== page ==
At first, we were both angry, especially me, being a professional writer. We ignored EJ’s email for a few weeks, as we continued discussing what to do next. We talked about submitting the piece to other sites, but ultimately, we both came back to the desire to have this piece published by Elephant Journal. We decided to revise the post to meet their standards.

Step #6: Edit. Again. As it turns out, taking a few weeks away from the post gave us so much more clarity to edit the piece with fresh eyes. As I re-read our writing, I saw so much heartbreak and angst in the piece. I saw two girls, rambling, pouring their hearts out, without abandon. When I stepped back, I was able to look at the piece more objectively. We finally understood EJ’s feedback…and we were ready to make the piece better. Don’t get us wrong- we needed that first draft. We needed to get it all out there…and then we needed to reign it back in.

Step #7: Share with trusted writer friends. Writing isn’t as solitary as we think. We can ALL benefit from editing and from the opinions of other trusted writers. I shared the piece with some of my very good writer friends (Thank you Sara, Sarah and Dana!) and was amazed by their changes and comments. When you write something, every single word seems so important and crucial. Having someone not familiar with the situation read the post and show us where we could cut words was so incredibly helpful. After taking all of the edits into consideration, Kelsie and I both took turns taking final reads of the piece and we hopefully submitted the post to EJ once again.

Step #8: Finally, some good news! Driving home from Kelsie’s 30th birthday extravaganza in New York City, our conversation once again turned to our piece. It had been almost a week since we re-submitted the post and we hadn’t heard anything from EJ. Kelsie asked if I thought we should submit it elsewhere. In that moment, as if by serendipity, my phone pinged with a new email:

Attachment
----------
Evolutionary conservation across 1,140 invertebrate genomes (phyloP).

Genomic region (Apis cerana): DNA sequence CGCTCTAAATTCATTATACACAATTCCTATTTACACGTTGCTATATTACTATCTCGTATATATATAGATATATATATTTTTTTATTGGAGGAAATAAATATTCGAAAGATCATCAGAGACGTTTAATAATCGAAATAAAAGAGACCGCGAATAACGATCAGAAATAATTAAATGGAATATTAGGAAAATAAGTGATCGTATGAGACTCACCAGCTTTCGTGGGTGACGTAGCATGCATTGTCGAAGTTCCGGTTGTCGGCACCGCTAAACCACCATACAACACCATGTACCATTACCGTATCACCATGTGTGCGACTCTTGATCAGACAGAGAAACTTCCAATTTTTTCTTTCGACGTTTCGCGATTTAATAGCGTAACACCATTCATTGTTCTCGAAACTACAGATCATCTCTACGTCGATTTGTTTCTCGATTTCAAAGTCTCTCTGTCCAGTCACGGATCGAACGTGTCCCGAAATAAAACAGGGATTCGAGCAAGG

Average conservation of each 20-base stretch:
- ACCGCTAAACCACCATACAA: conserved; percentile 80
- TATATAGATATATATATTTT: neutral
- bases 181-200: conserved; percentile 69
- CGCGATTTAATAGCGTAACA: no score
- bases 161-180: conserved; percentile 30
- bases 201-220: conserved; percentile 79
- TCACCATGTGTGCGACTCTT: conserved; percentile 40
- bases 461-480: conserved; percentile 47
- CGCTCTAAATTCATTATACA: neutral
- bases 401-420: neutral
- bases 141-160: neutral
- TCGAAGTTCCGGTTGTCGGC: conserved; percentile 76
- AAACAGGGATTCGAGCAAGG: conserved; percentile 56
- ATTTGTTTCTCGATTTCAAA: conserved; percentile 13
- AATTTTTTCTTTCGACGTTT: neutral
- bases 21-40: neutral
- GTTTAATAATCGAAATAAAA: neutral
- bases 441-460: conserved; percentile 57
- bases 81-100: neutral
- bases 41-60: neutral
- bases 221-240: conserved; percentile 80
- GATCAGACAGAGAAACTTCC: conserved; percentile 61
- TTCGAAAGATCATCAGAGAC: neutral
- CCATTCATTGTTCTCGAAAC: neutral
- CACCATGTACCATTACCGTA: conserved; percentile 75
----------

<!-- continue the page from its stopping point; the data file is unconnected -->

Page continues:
Thank you for your submission to elephant journal! It’s official: your words have somehow inspired our hearts and we’re accepting your piece for publication.

Receiving that email together was a priceless moment. We screamed, celebrated and danced in the car. We cranked up the music and blasted Taylor Swift’s Shake It Off. We became so distracted by our mini-celebration that we may have driven two exits past the one we were supposed to get off at….(oops!)

Persistence, people. It’s a real thing. And victory tastes even sweeter when you have to work a little harder for it.

Step #9: GET PUBLISHED! A week later, we received an email that our post had gone live on EJ. I immediately forwarded the email to Kelsie and we sprung into action. What an honor to see our bylines, words and bios on EJ, a site both of us admire and read regularly.

Even though I was excited to have this piece published, I also felt nervous. The post is deeply personal and delves into a topic I normally don’t detail on the blog. But in any case, I felt proud of our words and I was ready to make it public.

Step #10: Share your writing with the world. Posts that are read, commented on and shared within the first 24-48 hours of publishing tend to do better on Elephant Journal and reach more people who can benefit from this message, so we put together a mini promotion-plan. Both of shared the post on our various social media networks, I sent out a newsletter to the Get Gutsy community and we both emailed friends who we thought might benefit from our words. The promotion continues, and as of right now, our post has been viewed more than 3,000 times in less than a week! Pretty incredible.

The Published Piece

Oh…after all of this, you’re probably wondering about the published piece, huh?

The post is called “From Swept Off Our Feet to Swiftly Single: 6 Lessons Learned From Whirlwind Romances.”

You can check it out on Elephant Journal 🙂 I hope you enjoy it…and if you’ve ever experienced a whirlwind romance, I hope you find some comfort in our words.

co-write a blog post- Jessica Lawlor

Have you ever co-written a blog post? I’d love to hear about the experience!

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Meet Jessica

I live by the saying “Life begins at the end of your comfort zone” and help others do the same to reach their biggest, brightest goals. Read my story here.